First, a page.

I loved the idea of Associated Content because of your ability to become your own writer, contribute something of value to the Internet community and make some money for it–that is until I realized I didn’t need this platform because I already had my own blog!
However, I joined anyway and decided to use the site as a platform for publicizing myself, which included the site you’re on now. It works really well too! I write a few exclusive articles for their site and it naturally points back to other related articles here. I make a few dollars from them and everyone is happy.
AssociatedContent.com Bought by Yahoo!
Back in May of 2010, Yahoo! announced that it was buying AssociatedContent for about $100 million and they did. That’s right around the time I joined, so I don’t really know what the site was like before, but I do know that Yahoo!’s presence at that time was very minimal. In fact, I believe the only real trace of Yahoo! besides a few mastheads here and there was the fact that you could log in using your Yahoo! username.
Anyway, as of recently, AssociatedContent has now been fully integrated into the Yahoo! Contributor Network which contains the following sites:
One site that I was sure would be part of that group was Yahoo! Answers considering that’s another HUGE contribution site from regular web users, but oh well.
How does this change things?
It doesn’t really change anything except that it probably outdates my previous article about AssociatedContent! Thanks Yahoo!! But, generally you can still join the Yahoo! Contributor network, write to your heart’s content and make money doing it.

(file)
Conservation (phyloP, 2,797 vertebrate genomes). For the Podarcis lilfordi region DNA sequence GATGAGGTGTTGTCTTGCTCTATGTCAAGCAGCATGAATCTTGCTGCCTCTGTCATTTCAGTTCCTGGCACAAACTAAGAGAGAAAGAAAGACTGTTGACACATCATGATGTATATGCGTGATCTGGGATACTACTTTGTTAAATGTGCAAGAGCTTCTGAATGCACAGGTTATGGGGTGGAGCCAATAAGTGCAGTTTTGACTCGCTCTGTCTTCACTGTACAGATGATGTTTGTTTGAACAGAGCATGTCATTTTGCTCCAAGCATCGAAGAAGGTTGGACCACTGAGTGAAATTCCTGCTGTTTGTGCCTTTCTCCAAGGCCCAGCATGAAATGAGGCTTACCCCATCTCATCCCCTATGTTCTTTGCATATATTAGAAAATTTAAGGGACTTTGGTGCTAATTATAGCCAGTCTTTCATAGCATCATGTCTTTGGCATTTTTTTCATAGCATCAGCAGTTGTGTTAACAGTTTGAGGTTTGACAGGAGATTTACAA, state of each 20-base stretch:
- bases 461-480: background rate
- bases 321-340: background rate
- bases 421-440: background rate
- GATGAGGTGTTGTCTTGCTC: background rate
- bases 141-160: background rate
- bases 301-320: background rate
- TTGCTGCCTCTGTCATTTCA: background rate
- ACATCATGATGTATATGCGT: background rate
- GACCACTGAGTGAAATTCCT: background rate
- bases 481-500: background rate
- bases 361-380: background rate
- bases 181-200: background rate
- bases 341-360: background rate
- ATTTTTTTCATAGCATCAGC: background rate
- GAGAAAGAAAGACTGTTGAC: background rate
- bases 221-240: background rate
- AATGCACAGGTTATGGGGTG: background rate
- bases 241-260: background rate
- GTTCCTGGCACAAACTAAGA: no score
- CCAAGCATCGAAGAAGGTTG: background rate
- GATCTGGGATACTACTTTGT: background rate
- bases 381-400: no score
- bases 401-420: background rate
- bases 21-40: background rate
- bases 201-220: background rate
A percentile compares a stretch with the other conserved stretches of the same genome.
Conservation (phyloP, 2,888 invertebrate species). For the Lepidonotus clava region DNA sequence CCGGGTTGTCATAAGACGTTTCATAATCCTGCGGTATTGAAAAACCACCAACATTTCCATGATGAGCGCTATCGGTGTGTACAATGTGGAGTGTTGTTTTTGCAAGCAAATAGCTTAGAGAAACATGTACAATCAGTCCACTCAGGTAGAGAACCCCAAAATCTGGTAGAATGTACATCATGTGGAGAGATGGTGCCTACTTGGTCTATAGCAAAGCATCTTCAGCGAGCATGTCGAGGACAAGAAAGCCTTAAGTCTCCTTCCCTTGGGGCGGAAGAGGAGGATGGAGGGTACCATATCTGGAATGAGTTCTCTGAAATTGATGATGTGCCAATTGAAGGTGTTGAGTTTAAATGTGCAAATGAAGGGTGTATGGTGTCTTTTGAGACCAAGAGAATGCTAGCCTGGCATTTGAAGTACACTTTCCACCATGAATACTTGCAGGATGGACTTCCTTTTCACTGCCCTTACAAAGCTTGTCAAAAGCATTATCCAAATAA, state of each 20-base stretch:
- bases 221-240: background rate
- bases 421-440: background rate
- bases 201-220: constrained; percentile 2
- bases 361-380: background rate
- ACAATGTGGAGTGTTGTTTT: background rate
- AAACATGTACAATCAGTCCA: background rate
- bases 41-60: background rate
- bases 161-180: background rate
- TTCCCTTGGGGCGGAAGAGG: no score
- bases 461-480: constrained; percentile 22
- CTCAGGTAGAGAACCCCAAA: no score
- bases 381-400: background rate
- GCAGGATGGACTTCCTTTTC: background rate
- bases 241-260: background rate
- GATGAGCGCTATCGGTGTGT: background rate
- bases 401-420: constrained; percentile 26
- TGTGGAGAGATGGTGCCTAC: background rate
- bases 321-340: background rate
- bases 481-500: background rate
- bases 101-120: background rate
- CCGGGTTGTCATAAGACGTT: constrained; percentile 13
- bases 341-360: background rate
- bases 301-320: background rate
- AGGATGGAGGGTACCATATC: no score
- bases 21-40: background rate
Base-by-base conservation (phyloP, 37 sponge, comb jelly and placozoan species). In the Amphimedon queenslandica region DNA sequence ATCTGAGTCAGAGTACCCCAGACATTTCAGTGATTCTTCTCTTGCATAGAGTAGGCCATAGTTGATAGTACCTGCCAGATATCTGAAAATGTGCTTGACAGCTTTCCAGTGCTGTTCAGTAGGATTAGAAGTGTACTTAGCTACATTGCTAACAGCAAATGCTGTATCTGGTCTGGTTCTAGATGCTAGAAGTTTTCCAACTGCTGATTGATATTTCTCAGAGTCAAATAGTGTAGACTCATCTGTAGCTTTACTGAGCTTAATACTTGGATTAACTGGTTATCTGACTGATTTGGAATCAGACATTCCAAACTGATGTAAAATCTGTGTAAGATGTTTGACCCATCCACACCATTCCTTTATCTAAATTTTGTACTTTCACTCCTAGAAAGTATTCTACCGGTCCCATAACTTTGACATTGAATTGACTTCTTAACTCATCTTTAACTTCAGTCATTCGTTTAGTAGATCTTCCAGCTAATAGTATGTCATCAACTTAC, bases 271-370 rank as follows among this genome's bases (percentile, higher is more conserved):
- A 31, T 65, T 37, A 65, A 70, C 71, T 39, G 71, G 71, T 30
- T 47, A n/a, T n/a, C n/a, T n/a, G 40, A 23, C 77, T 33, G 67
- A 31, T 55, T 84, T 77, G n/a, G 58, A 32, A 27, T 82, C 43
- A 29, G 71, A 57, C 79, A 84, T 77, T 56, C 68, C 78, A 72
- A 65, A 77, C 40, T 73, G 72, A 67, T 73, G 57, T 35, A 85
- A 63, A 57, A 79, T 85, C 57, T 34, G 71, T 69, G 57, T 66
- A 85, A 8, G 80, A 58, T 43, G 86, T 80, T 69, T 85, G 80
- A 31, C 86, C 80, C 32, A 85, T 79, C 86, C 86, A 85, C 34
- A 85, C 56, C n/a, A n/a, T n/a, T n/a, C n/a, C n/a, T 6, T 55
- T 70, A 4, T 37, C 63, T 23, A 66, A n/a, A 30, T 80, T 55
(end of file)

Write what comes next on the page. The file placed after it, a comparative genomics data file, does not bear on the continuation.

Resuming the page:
My recommendation is to continue using the site even if you run your own blog. One of the ways you can publish content to Yahoo! is to publish it as non-exclusive in order to be able to “legally” have it in both sites.
I think one of the only downsides to having a site like this opened up to everyone and anyone with little or no oversight (and probably less now) over the content, you tend to get a lot of inexperienced writers/bloggers out there that either don’t have the proper knowledge of a subject or simply don’t have proper command of the English language to make the content worth reading. That and you have 1000 people writing about the same topic. In fact, Slate technical writer Farhad Manjoo said:
Associated Content stands as a cautionary tale for anyone looking to do news by the numbers. It is a wasteland of bad writing, uninformed commentary, and the sort of comically dull recitation of the news you’d get from a second grader.
Still want to be a part of Associated Content? Great!! Let’s prove the skeptics wrong by producing quality and unique content all while building up your professional image and portfolio no matter what career path you may be on.
Here are some things you should check out if you’re still interested: